Injury Lawsuit Filed Against WWE Over Pyrotechnics
In April of 2022, the Plaintiff Marvin Jackson attended WrestleMania 38. He alleges that his hearing was damaged by the loud pyrotechnics at the event and has sued the WWE to recover for the alleged injuries caused. He filed a lawsuit against the company in January in the District Court of Tarrant County, Texas. Early in the litigation, the parties have been disputing whether the case must be sent to binding arbitration or whether it can be litigated in court.
The Plaintiff filed the lawsuit on the basis of a premises liability theory. He argues that he was an invitee and while he was on the premises, he was injured by excessively loud pyrotechnics which has allegedly damaged his hearing and quality of life. The suit alleges that the Plaintiff lost his hearing in his left ear due to a pyrotechnic blast that was part of the WrestleMania show.
According to reports, the lawsuit, in part, alleges that the pyrotechnics were “abnormally dangerous” and “due to the proximity of the pyrotechnics to the invitees, the indoor nature of the display, and the inherent danger of pyrotechnics, the degree of risk of harm to invitees was particularly high at WrestleMania 38.” The Plaintiff is seeking more than $1 million in damages.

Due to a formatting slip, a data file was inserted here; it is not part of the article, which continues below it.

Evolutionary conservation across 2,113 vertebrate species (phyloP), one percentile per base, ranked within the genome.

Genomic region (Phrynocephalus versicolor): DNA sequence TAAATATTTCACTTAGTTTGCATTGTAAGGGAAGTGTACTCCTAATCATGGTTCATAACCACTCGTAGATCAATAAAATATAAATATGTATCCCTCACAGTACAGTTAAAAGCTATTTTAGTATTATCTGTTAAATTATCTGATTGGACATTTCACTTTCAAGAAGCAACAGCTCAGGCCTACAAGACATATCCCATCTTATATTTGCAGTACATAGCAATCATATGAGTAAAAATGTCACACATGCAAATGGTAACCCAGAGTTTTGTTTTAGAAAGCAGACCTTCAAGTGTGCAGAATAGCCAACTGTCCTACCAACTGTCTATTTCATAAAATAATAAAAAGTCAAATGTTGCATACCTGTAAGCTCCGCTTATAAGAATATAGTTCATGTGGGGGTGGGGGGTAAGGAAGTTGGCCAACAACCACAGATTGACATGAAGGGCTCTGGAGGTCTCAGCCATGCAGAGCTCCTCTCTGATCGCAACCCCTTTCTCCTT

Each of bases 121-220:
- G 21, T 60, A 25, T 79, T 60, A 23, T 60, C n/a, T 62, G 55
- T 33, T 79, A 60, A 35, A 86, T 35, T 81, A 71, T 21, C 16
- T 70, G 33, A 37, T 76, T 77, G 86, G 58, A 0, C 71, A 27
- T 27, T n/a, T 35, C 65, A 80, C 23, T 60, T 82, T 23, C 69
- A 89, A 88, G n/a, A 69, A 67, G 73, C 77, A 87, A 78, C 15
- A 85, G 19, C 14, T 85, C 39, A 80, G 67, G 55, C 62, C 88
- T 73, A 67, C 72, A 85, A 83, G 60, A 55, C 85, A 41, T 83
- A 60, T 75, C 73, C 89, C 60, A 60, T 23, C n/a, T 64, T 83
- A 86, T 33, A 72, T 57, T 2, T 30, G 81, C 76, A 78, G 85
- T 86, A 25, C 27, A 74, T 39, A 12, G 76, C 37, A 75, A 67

In response, the WWE has filed an early motion with the court to move the case into arbitration. This is based on the fact that when selling tickets to their events, users agree to terms and conditions which includes binding arbitration for disputes. The Plaintiff has argued that these tickets were a gift, so this specific individual never agreed to the terms and conditions.
Website terms and conditions that contain binding arbitration are usually enforceable and there is a long line of Supreme Court cases holding such. For example, AT&T Mobility LLC v. Concepcion, 563 U.S. 333 (2011) and American Express Co. v. Italian Colors Restaurant, 570 U.S. 228 (2013) both held these types of arbitration clauses to be enforceable and the courts generally have a liberal policy favoring arbitration agreements.
If the case goes into arbitration, it does not mean that the WWE is not liable for the injuries allegedly caused. That decision will be made by an arbitration in accordance with the rules of arbitration and whatever specifically was contained in the terms of conditions that may govern that arbitration process. A standard liability analysis should apply based on premises liability of a business invitee. Depending on which state laws apply, business invitees are people who are on the property for business reasons, such as a customer. The owner of the business has a duty to take reasonable steps to ensure the safety of business invitees. This may even involve a duty to provide adequate warnings. It remains to be seen how the facts will play out in the WWE lawsuit but for now, the parties first need to determine whether they will be in court or arbitration.
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Dennis P. Sawan
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Christopher A. Sawan
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